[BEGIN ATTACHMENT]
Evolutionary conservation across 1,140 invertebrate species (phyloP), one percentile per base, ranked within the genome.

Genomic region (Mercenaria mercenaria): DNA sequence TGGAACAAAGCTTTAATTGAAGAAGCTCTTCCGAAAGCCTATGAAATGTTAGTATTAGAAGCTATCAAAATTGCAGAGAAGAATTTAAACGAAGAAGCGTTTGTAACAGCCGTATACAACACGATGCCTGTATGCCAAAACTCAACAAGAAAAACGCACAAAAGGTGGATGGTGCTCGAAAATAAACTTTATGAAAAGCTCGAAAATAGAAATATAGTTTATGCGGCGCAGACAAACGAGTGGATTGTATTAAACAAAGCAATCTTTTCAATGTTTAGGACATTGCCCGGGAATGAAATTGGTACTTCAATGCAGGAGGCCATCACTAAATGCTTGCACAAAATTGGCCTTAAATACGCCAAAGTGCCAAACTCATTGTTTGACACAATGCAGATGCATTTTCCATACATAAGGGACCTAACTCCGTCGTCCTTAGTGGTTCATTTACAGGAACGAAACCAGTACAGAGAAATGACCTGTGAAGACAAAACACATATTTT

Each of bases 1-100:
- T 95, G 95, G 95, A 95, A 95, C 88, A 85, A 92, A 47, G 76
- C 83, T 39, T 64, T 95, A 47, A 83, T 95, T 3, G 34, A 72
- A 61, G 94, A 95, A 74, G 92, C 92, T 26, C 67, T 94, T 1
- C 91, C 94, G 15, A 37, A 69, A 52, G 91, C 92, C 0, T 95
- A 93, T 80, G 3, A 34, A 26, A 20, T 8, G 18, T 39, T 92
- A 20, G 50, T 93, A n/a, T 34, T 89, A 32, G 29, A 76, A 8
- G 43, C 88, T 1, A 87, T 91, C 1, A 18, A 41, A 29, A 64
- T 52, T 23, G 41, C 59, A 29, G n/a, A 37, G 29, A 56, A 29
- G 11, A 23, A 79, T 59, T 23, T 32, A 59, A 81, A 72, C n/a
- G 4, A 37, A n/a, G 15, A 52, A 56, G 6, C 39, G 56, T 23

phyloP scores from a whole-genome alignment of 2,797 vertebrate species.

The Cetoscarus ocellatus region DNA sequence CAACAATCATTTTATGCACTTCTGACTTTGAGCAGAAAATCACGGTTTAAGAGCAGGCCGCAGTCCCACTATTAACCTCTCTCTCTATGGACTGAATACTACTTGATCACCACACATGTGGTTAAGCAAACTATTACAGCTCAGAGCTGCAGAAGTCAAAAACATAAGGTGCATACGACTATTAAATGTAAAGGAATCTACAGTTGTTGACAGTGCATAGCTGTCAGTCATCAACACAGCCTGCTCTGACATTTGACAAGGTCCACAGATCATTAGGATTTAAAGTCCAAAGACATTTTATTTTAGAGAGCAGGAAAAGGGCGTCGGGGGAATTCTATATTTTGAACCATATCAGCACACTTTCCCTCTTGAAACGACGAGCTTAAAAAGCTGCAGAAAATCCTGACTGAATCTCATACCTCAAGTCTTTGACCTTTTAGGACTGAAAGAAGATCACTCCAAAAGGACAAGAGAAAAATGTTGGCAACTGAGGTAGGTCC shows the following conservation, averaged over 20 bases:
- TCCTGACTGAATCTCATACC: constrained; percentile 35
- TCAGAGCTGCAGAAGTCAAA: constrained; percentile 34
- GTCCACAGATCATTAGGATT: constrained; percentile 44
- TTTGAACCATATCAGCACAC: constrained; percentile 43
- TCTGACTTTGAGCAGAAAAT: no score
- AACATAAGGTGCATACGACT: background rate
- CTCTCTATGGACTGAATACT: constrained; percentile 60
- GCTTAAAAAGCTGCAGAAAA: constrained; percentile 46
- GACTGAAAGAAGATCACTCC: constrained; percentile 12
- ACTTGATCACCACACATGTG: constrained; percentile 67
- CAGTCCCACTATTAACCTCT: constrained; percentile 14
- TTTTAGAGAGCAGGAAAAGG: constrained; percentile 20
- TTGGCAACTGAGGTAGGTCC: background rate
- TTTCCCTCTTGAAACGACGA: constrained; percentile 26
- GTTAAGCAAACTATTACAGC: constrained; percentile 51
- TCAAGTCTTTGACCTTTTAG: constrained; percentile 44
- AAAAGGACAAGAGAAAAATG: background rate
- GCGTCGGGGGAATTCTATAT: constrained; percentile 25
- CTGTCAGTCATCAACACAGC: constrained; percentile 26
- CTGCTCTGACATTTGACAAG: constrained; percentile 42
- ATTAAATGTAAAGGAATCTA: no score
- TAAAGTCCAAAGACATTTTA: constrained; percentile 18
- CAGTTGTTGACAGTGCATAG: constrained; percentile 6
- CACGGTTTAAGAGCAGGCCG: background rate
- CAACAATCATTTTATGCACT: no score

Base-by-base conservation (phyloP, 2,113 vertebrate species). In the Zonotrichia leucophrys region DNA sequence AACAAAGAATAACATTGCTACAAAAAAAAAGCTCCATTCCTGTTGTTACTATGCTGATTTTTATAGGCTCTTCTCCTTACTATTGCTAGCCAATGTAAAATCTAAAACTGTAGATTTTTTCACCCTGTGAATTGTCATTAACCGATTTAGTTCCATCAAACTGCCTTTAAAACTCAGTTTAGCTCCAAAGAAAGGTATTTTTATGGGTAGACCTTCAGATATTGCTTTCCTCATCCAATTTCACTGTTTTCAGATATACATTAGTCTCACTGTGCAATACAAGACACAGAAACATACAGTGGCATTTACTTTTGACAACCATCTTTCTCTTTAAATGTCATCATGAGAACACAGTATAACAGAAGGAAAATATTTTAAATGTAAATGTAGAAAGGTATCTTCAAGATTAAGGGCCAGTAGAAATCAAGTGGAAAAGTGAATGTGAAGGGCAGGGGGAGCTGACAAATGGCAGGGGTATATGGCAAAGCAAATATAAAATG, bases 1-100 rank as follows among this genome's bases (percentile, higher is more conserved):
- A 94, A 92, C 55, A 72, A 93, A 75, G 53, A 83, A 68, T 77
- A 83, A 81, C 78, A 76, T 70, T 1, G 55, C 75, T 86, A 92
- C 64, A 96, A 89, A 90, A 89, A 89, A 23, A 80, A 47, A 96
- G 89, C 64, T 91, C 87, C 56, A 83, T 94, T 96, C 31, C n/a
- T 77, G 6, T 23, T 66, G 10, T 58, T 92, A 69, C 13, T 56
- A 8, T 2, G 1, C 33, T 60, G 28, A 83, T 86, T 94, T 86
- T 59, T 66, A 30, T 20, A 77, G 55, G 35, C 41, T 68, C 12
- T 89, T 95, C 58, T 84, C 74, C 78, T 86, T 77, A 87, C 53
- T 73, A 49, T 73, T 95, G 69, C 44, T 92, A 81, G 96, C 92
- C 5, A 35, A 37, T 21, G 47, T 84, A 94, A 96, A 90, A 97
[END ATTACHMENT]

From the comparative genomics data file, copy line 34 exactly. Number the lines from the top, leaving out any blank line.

- CTGTCAGTCATCAACACAGC: constrained; percentile 26